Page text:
Oregon Law Review : Vol. 90, No. 2, p. 359-412 : Securitization and Suburbia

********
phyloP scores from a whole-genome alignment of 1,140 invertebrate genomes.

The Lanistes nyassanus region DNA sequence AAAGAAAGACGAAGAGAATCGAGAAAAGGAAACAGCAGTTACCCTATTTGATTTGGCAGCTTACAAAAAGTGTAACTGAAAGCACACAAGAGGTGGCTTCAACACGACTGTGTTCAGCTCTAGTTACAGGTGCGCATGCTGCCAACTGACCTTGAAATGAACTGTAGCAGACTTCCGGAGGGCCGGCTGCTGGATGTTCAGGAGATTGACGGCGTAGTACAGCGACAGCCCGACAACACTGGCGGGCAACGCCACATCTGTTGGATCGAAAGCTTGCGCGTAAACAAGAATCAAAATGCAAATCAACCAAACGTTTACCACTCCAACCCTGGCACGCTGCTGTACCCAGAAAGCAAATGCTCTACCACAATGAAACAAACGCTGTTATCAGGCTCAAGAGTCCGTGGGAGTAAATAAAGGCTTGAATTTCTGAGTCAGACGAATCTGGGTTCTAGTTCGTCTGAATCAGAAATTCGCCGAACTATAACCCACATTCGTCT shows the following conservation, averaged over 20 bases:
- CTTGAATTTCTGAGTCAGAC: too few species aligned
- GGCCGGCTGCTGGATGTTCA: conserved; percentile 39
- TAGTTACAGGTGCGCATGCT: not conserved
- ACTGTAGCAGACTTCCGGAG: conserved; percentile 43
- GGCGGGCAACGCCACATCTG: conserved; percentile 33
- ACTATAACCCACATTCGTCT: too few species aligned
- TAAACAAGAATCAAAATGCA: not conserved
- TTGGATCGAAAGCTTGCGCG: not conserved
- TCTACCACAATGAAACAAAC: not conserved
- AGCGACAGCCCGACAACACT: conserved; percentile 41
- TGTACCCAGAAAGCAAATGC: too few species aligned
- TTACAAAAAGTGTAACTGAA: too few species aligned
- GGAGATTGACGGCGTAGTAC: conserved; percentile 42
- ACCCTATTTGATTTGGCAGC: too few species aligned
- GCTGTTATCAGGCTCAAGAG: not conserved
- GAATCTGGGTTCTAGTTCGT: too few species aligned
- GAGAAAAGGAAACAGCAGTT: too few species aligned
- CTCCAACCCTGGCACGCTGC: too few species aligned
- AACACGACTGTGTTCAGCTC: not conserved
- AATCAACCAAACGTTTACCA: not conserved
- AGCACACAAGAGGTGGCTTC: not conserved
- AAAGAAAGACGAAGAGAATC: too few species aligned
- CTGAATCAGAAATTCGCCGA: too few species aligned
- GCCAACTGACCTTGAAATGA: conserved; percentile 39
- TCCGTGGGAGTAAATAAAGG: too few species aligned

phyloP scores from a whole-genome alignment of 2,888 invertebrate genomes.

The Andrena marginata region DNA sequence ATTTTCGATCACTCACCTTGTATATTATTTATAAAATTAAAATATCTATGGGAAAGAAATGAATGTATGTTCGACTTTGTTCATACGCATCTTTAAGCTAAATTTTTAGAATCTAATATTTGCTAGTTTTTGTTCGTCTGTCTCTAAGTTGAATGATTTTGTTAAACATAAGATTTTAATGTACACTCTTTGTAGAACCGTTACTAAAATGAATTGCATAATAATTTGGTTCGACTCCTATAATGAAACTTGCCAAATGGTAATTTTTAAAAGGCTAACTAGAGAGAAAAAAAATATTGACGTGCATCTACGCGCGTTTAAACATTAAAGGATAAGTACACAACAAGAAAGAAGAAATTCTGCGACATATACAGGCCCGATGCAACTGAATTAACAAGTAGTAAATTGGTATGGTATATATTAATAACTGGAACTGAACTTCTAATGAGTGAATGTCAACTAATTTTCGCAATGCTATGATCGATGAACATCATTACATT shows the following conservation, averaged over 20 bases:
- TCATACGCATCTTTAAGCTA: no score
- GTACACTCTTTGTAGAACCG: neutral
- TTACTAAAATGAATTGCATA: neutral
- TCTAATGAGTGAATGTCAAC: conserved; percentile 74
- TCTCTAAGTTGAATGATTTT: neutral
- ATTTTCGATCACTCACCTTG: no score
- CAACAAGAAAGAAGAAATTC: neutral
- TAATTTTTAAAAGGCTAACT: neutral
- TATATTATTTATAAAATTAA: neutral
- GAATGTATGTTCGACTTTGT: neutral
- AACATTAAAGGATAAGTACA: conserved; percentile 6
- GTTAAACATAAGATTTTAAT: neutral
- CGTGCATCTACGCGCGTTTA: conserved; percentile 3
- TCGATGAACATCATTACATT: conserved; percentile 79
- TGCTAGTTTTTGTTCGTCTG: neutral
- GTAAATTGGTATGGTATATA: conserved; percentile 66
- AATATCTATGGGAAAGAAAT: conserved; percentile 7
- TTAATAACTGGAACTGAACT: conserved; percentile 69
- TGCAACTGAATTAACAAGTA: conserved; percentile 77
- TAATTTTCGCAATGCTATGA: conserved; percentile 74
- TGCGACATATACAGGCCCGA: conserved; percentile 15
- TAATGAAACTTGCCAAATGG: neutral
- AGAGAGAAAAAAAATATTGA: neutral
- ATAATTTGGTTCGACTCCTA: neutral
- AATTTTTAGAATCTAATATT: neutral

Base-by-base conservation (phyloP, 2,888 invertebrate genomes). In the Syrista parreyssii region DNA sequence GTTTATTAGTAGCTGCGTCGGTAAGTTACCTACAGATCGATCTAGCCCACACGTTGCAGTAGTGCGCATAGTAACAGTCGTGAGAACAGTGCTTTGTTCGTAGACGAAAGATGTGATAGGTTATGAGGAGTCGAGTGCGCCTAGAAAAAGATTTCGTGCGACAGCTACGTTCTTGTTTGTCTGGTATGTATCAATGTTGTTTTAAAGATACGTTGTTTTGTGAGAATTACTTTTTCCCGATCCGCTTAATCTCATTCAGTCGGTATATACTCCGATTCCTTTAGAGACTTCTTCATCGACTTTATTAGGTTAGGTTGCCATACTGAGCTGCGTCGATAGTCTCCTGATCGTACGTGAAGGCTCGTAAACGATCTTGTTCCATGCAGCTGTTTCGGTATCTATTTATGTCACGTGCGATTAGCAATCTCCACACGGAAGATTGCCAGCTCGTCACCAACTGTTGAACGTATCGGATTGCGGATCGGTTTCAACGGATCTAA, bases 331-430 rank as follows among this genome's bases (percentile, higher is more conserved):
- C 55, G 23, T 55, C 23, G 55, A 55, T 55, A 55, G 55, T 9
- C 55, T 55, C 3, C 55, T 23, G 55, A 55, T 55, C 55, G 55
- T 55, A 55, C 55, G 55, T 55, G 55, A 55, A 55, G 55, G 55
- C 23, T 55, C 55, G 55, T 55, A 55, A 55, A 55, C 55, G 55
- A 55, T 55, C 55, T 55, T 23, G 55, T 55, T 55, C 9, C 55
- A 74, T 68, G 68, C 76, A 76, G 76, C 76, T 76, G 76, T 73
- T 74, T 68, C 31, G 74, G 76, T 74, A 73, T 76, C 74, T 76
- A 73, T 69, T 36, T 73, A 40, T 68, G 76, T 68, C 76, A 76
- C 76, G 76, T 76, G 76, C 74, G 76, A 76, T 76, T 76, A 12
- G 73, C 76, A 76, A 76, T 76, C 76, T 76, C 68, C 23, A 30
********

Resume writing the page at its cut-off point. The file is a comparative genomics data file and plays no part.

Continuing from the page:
This Article explores the relationship between one typical form of real estate development finance—the securitized mezzanine loan— and one controversial phenomenon—suburban sprawl. It asks foundational questions about the connection between financial transactions and real-world applications of the capital they raise. In this work, sprawl serves as an example of an environmental consequence of applications of capital raised with a common form of transaction. This Article considers the extent to which commercial finance laws release forceful incentives driven by capital markets upon land use decisions, potentially undermining the collective, morally informed determination such decisions require. It rejects the aesthetic aversion to looking beyond transactional structures in the abstract to consider what results as commercial actors use typical deals to fund typical growth patterns. To the extent that standardized forms of financial transactions fund recurring land uses that many find problematic, the terms and structures of the transactions themselves should be a subject of critical inquiry.